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French prosecutors open Armstrong probe

French prosecutors have opened an investigation into the doping allegations against six-time Tour de France winner Lance Armstrong that were originally outlined in the book "L.A. Confidential - Les Secrets de Lance Armstrong." Officials were quoted in Thursday’s edition of Le Parisien that the investigation stems from a magistrate's interview with Armstrong's former Irish soigneur Emma O'Reilly, who was reported to have confirmed the allegations of the Texan using the banned blood booster EPO (erythropoietin) she made in the book, written by Sunday Times of London sports journalist David

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By Agence France Presse

French prosecutors have opened an investigation into the doping allegations against six-time Tour de France winner Lance Armstrong that were originally outlined in the book “L.A. Confidential – Les Secrets de Lance Armstrong.”

Officials were quoted in Thursday’s edition of Le Parisien that the investigation stems from a magistrate’s interview with Armstrong’s former Irish soigneur Emma O’Reilly, who was reported to have confirmed the allegations of the Texan using the banned blood booster EPO (erythropoietin) she made in the book, written by Sunday Times of London sports journalist David Walsh and former L’Equipe writer Pierre Ballester. Thus far, the book has only been published in France.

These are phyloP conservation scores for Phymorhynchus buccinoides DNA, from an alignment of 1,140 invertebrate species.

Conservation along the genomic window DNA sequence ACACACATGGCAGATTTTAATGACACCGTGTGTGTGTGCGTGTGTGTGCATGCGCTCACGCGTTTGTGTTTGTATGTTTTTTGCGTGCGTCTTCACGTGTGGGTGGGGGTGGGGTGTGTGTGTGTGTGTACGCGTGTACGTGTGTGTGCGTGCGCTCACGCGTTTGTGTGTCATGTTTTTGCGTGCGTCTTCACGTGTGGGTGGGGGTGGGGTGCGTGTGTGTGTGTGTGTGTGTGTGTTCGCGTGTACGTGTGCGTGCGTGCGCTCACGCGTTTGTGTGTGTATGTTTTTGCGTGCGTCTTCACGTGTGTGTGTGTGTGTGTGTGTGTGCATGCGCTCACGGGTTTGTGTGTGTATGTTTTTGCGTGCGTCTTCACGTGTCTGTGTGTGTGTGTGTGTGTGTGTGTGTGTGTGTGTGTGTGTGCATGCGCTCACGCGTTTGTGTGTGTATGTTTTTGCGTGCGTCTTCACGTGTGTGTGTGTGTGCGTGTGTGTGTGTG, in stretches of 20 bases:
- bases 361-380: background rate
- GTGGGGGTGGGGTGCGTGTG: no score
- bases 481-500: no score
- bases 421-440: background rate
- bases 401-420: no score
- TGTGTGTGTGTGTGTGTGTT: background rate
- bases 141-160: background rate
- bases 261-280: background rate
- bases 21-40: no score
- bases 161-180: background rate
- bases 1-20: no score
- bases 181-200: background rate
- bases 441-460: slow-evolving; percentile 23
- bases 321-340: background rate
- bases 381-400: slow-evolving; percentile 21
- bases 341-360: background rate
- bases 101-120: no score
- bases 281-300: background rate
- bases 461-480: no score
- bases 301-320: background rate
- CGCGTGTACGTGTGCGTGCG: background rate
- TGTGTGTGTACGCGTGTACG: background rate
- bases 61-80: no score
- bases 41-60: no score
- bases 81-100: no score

Armstrong denies any wrongdoing and has embarked on a multi-front legal battle against the authors and publishers of the book.

He is suing the authors for defamation, claiming two million euros in damages. Armstrong recently scored a victory in British courts, when a judge ruled against the Sunday Times defense strategy. The case in the U.K. does not involve the book itself, but rather a newspaper account of the charges it contains. The article, which appeared in the Sunday Times, was not written by Walsh or Ballester.

Armstrong is also involved in an ongoing legal dispute with his U.S. insurers over a $5 million bonus the company has withheld since “L.A. Confidential” was published.

“This preliminary enquiry has only just begun and it would be premature to draw any conclusions, one way or another,” the Annecy prosecutors’ office told Le Parisien.

The enquiry was transferred to Annecy from the Paris office which looked into the Cofidis scandal last year which led to the suspension of Britain’s world time-trial champion David Millar.